90s Score: 8/10
2020 Score: 10/10
It can be hard being a Green Day fan. They’re the kind of band that inspires visceral reactions: either they are ardently praised as legends or venomously called out as hacks. However, if you are a self-respecting pop-punk fan, it’s nearly impossible to deny the influence and long-lasting appeal of Dookie. This is an album that transformed punk from a niche to a hot commodity worth packing stadiums for. Naturally, at the time this pissed off ‘real punks’ to no end, but over the past 25 years it has been heralded as a classic and for good reason. I know this might be controversial, but I believe it to be the best representation of the pop-punk genre and the one album where Green Day got the balance just right.
I never really understood the initial backlash for Dookie. Sure, it’s more polished but I’ve listened to their first two albums and it’s not like they were ever hardcore or anything. I suspect that the unprecedented popularity they received spurred much jealousy from other bands on the scene. After all, The Clash signed to a major label and no one dared ridicule those guys. Dookie is in fact just the right amount of radio pop and snarky underdog spirit. Billie Joe Armstrong sure knew his way around a melodic hook, but he was also just as liable to sing about seeing a “whore who says his life’s a bore.”
Very rarely does mainstream radio music tap into being a broke loser in your 20s, which is why this is still so refreshing after all these years. These days, pop music is all about perfection and far from self-aware. Take “Longview” for example. I can’t think of a more amazingly pathetic masturbation song. It reeks of pot, a hot sticky couch and an endless flow of self-loathing. Somehow it has endured. Despite, the subject matter, it’s now possible to hear suburban parents yelling along to it on the way home from work.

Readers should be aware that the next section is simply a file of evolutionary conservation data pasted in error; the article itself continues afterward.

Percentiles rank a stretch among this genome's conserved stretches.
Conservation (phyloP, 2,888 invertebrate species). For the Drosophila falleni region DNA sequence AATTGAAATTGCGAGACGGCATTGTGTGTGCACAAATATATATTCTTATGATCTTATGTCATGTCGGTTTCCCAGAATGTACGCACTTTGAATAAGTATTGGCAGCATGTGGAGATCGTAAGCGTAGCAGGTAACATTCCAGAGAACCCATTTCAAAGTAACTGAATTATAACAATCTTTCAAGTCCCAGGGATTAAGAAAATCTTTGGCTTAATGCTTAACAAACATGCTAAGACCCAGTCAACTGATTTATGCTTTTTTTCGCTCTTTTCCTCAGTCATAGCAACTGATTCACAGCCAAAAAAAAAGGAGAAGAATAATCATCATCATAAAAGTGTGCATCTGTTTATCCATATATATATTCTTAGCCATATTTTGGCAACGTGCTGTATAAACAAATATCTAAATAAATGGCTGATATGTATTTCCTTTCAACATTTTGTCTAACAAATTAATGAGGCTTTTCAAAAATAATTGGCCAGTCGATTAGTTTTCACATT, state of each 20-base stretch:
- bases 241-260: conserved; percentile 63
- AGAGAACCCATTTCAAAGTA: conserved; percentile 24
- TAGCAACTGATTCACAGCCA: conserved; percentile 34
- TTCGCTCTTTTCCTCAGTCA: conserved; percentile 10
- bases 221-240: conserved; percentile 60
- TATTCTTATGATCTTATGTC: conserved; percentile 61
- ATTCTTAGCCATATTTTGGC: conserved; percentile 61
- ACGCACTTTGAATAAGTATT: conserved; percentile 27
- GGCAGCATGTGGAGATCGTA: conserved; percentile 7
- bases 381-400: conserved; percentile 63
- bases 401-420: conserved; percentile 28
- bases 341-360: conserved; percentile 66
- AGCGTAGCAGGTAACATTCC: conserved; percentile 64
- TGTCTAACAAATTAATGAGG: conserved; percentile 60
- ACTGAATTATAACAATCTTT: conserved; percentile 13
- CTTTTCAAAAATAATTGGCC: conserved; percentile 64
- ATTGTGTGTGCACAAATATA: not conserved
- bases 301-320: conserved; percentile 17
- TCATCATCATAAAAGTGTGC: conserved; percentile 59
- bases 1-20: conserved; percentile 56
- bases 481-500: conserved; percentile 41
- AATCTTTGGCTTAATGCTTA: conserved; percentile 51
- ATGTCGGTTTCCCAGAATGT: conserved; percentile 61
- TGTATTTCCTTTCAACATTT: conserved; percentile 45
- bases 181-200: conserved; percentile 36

It’s easy to dismiss Dookie as overplayed and perhaps overrated. I admit I can’t really get excited about “When I Come Around” anymore but “Longview,” “Basket Case,” “She” and “Welcome to Paradise” are classic singles. They are neurotic without being mopey and juvenile or being TOO stupid. This isn’t easy to pull off. Too many songs of this ilk usually tilt to one side. Just ask Blink or hell, even later-era Green Day. But Dookie is the perfect balance.
Thankfully, you don’t even have to like the hits because the rest of the tracks are just as good if not better.“Pulling Teeth” blurs the line between giddy love and masochism. “Burnout” is THE manifesto of every ne’er-do-well. “I’m not growing up/I’m just burning out” should be scribbled in the back of every school agenda. Of course, even if you can’t do a full album of this stuff, there is no denying that the band sticks the landing. The one-two punch of “F.O.D.” and “All by Myself” sum up what made these guys such a big deal. They were just as liable to tell you to fuck off and die as they were to meekly giggle about playing with themselves.
So, even if it’s hard to defend Green Day’s last few releases (I’m looking at you Father of All Motherfuckers) that shouldn’t take anything away from Dookie. Some may see its release as the day when punk went corporate and to that, I say: get over yourself! Not many albums, punk or other, are this seamless, catchy, and still genuine. This is punk’s Rumours. If you don’t like it, you can go your own way.
Written by Shawn Thicke
*edited by Danielle Kenedy